The latest figures on violent crime have been released and they're sobering: violent crime has risen for the second straight year.
Violent crimes increased nationally last year by 4.1 percent and homicides rose by 8.6 percent, one year after violence increased by 3.9 percent and homicides jumped by 10.8 percent. A total of 17,250 people were murdered in 2016, the F.B.I. said.
While crime over all and violent crime remain well below their levels of the 1980s and 1990s, last year was the first time violent crime increased in consecutive years since 2005 and 2006, according to the F.B.I. data, which is collected from local police departments around the nation and released annually.
Areas that have over one million people residing in them saw a 20.3% increase in homicides; in areas with populations of less than 10,000, there was an 8.6% increase in murders. The city with the highest number of murders was Chicago, with 765.
The Times report goes on to quote New York University criminologist Mark Kleiman as calling the latest crime figures "ominous."
"What you worry about is that the trend is broken, and the numbers are going to go back up," said Kleiman. "A 20 percent increase in homicides over the past two years is not trivial. We’ve got what looks like a serious problem here."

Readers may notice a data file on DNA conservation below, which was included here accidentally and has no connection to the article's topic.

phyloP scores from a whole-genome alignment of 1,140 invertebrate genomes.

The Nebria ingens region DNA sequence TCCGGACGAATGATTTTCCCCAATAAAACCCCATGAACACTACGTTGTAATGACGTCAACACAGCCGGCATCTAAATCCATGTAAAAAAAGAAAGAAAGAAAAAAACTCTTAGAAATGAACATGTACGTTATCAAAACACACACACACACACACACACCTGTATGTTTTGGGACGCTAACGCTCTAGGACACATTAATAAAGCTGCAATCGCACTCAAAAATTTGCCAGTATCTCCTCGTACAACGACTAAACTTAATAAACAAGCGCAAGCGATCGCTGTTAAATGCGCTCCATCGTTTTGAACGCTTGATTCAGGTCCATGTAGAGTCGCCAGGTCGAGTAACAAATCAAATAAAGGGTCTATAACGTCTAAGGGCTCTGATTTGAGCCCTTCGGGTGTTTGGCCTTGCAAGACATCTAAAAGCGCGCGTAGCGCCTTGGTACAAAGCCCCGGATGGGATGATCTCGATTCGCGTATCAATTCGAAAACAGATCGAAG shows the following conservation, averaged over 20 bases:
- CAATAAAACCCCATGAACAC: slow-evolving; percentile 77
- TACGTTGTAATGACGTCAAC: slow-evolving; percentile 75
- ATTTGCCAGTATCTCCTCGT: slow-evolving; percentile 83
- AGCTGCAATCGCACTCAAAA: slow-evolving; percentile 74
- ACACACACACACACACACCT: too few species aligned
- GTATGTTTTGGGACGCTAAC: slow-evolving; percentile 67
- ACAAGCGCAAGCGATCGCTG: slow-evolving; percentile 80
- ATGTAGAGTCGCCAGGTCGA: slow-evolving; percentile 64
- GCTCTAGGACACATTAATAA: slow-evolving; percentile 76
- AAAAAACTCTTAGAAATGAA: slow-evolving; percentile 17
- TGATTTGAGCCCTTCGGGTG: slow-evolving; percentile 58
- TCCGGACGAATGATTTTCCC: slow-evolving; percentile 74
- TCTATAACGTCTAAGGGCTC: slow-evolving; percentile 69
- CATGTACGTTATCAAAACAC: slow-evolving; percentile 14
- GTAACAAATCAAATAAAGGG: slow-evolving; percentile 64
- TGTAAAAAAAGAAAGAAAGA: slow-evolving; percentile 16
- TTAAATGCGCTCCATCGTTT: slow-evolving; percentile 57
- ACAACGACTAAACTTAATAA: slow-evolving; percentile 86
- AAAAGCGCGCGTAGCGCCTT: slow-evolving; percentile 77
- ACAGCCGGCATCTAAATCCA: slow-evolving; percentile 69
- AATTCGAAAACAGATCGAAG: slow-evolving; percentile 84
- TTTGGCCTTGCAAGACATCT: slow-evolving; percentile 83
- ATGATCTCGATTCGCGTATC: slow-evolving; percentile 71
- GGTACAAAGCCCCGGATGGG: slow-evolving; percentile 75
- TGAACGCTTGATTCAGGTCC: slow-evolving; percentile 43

However, the Times report cites the Brennan Center for Justice's projection that violent crime would decrease in 2017 by 0.6%.
The Times report dances around the reason as to why violent crime increased in 2015 and 2016, as the report pins the blame on "police brutality" causing residents to not cooperate with police, hence resulting in crime increasing. However, as I wrote last year, the increase in crime is due to what Heather Mac Donald calls "the Ferguson Effect," where police officers have been forced to back off from proactive policing due to the anti-cop rhetoric of Black Lives Matter.
President Trump ran as a law-and-order candidate and his Department of Justice under Attorney General Jeff Sessions has undertaken efforts to crack down on crime, which would likely explain the Brennan Center's projection that violent crime will decrease in 2017. Trump and Sessions should continue their efforts in cracking down on crime and provide support for proactive policing.